Stitch by Stitch Interview & Book Giveaway
Stitch by Stitch: Learning to Sew One Project at a Time by Deborah Moebes is a comprehensive new book focused on sewing fundamentals. New techniques and skills are taught and built upon in the book’s eleven projects, and a bonus CD includes PDF patterns, sample appliqué designs and more. Deborah created the book as a step-by-step guide to foster sewing confidence and success. The book is packed with detailed process photos, guiding you along your sewing way. Deborah is a sewing teacher, fabric store owner and mother of four with a love for sewing that shines through in her book.
We’re happy to share a little more about Stitch by Stitch with you today as a stop on Deborah’s blog book tour. Tomorrow we’ll share a project from the book for you to download and sew right away, and both today and tomorrow you have a chance to win one of two copies of Stitch by Stitch! Comment on today’s post and check back for tomorrow’s project for your chance to win your own free copy. You can also purchase Stitch by Stitch: Learning to Sew One Project at a Time through the link with a 10% discount for Sew,Mama,Sew! readers (Coupon Code: SEWMAMA10, expires 10/1). Enjoy our interview with Deborah, and check back tomorrow for a fun project from Stitch by Stitch!
Sew,Mama,Sew!: Stitch by Stitch includes everything you need to learn the ins and outs of sewing. We loved the detailed information on tools and materials, valuable sewing machine tips and step-by-step help for everything from slip stitches to mitered corners. Tell us a little about how you came to hold this wealth of information about sewing, and what made you want to share this with others?
Deborah: I come from a long line of stitchers and crafters, which mostly means that I was gifted with the assumption from a very early age that if I wanted it, I could probably make it. I was very resistant to learning to sew from my mother, though, like so many women, so I’ve approached most of my sewing as an ongoing research project: I get inspired by a new technique or an amazing creation or a wild idea and I read and research and experiment until I figure out how to make it happen. It is such a rush to learn and practice and perfect a new skill and then have the chance to pass it on to someone else– teaching sewing is one of my favorite things, because I get to see someone else get as jazzed as I do about making something cool. Through teaching classes at my shop, I’ve also had the amazing experience of meeting My People, which has been an unexpected benefit that keeps me always coming back for more. Writing the book was like my own little love letter about sewing!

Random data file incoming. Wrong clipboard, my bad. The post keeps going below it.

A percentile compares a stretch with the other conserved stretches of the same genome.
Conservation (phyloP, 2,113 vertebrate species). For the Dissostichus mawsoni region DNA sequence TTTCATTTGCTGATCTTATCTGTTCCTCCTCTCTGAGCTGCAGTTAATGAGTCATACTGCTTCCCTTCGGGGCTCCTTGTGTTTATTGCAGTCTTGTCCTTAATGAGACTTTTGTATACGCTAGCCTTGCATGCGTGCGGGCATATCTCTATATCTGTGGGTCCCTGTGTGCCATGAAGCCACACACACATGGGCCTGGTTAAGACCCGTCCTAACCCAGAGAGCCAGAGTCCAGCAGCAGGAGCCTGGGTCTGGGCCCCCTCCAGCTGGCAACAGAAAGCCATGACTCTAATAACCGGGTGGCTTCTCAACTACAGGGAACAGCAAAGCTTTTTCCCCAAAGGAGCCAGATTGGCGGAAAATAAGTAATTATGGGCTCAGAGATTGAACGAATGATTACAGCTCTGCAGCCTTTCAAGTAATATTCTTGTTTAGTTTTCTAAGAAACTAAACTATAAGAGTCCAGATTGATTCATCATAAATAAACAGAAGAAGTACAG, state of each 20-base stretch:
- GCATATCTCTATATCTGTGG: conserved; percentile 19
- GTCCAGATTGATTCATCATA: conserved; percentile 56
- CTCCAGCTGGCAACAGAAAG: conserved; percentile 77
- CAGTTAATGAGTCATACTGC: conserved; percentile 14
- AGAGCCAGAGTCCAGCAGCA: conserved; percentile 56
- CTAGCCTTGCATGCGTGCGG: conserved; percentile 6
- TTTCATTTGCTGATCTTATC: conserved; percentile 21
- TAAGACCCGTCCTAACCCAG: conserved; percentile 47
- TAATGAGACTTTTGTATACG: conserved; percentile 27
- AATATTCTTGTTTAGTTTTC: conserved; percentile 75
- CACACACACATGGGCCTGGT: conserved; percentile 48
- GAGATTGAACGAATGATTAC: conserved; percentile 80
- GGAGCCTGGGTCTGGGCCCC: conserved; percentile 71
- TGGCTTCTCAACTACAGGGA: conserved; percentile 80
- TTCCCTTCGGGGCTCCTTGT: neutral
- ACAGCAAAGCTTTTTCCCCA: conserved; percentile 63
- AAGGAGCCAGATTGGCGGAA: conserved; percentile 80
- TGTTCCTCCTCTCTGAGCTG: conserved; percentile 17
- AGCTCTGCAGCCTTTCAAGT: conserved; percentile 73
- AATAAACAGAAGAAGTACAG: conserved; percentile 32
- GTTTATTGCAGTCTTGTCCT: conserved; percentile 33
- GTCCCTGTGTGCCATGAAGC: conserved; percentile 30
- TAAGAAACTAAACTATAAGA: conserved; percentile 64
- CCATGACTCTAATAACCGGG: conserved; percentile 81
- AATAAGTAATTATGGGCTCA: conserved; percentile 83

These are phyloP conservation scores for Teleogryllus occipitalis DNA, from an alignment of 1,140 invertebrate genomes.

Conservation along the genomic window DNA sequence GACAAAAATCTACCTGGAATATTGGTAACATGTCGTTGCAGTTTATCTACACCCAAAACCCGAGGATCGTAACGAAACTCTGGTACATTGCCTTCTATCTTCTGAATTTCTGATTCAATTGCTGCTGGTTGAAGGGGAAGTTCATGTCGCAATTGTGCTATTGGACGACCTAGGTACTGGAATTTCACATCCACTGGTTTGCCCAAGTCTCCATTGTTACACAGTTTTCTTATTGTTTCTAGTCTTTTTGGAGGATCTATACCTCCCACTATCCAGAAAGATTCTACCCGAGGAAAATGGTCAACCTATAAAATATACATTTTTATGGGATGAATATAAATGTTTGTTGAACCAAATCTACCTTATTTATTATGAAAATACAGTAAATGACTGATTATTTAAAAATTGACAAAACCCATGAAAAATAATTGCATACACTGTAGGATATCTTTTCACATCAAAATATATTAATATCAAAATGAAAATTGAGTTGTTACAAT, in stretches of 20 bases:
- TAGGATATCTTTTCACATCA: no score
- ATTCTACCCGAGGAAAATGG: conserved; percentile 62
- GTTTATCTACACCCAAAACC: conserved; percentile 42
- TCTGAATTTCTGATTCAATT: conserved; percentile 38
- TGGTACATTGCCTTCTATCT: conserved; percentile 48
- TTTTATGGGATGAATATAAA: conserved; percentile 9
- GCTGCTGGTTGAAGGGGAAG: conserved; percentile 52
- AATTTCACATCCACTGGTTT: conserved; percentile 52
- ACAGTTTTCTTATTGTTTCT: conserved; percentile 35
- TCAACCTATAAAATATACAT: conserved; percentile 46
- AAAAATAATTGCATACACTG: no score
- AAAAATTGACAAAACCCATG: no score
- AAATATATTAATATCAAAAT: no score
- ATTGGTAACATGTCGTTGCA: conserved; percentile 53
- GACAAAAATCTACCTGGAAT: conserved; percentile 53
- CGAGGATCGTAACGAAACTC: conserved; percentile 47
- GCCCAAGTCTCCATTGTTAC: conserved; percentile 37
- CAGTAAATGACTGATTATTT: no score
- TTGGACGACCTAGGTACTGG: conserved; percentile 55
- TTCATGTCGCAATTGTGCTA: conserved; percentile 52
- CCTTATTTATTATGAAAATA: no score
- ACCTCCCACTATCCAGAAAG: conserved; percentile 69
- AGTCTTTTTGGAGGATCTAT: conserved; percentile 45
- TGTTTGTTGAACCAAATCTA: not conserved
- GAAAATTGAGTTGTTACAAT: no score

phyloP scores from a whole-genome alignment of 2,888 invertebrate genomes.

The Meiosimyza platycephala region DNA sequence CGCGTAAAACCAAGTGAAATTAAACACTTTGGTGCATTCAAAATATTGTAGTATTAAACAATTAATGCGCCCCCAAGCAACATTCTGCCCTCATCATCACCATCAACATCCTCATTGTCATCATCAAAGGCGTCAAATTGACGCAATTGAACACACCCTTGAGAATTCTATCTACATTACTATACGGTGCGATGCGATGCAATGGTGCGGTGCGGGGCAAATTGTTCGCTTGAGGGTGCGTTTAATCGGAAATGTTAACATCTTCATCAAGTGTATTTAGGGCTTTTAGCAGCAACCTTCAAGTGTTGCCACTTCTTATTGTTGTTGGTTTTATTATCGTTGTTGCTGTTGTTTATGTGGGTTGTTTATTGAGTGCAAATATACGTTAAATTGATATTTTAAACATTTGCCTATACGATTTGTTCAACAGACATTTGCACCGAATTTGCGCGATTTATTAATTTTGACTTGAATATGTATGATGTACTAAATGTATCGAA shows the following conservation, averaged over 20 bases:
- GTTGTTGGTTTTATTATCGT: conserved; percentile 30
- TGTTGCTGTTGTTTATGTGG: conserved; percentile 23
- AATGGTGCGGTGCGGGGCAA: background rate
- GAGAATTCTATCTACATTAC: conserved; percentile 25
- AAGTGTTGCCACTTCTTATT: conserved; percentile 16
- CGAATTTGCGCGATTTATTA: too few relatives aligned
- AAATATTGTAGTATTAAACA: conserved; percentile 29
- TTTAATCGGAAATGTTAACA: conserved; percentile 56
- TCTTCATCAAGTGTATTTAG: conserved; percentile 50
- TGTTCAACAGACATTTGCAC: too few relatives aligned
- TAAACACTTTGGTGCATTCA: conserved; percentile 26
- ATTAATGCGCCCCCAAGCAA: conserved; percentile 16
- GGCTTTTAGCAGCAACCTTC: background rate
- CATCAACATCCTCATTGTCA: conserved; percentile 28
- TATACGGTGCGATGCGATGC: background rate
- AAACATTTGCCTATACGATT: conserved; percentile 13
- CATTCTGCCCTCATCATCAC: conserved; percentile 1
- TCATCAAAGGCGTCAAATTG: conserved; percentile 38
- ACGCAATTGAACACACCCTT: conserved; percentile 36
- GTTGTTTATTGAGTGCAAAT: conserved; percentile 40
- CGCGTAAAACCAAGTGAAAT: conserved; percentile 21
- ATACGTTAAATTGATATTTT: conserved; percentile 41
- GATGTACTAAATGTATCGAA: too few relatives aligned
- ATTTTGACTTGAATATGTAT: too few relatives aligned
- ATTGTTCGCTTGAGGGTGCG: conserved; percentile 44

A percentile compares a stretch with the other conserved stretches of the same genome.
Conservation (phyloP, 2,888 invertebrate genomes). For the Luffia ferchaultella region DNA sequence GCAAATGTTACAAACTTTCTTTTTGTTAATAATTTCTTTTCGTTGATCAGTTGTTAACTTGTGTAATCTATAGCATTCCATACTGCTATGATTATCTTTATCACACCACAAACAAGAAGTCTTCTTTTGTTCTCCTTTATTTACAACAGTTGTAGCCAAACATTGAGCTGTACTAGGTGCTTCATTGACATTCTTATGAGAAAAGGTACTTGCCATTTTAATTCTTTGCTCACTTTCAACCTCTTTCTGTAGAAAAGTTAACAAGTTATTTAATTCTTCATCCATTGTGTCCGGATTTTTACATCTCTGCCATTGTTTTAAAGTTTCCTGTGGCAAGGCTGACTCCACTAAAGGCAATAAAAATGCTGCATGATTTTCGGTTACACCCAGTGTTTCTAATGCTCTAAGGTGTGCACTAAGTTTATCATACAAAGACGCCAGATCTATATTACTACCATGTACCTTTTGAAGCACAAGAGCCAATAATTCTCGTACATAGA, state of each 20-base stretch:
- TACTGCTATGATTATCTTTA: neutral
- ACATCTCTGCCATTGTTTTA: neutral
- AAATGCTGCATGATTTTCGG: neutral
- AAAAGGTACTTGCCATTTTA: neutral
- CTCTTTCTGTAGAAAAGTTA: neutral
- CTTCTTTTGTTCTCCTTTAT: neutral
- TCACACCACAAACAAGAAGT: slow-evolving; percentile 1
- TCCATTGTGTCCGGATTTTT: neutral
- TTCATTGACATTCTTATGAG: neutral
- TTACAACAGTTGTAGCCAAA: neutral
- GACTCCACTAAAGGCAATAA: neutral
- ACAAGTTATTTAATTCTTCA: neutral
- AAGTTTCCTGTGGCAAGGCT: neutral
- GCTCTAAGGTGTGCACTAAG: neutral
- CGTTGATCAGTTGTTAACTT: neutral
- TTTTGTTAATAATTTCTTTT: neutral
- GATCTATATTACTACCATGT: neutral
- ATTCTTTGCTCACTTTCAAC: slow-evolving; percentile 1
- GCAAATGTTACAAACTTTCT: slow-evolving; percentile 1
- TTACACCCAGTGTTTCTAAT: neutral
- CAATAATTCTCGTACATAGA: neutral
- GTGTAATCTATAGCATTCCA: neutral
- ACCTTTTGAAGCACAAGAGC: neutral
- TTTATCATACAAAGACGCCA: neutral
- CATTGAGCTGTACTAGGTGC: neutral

Picnic Place Mat
SMS: All of the projects in the book seem very approachable, even for someone very new to sewing. Do you have a favorite “very first sewing project” in the book?
Deborah: The projects are all made to be accessible to someone of any level of skill and experience, and are designed to teach progressively challenging skills when they’re done in sequence. If I had to pick a project that I think is a fantastic place to jump in, I’d have to say I really love the Picnic Placemat with the bias edging. I think it’s challenging without being frustrating, Varsity without being intimidating, and it gives you the chance to try out a whole mess of skills that you can apply directly to a zillion other sewing projects right away– from quilting to clothing. I love the way it makes new stitchers feel totally hard-core right out of the box.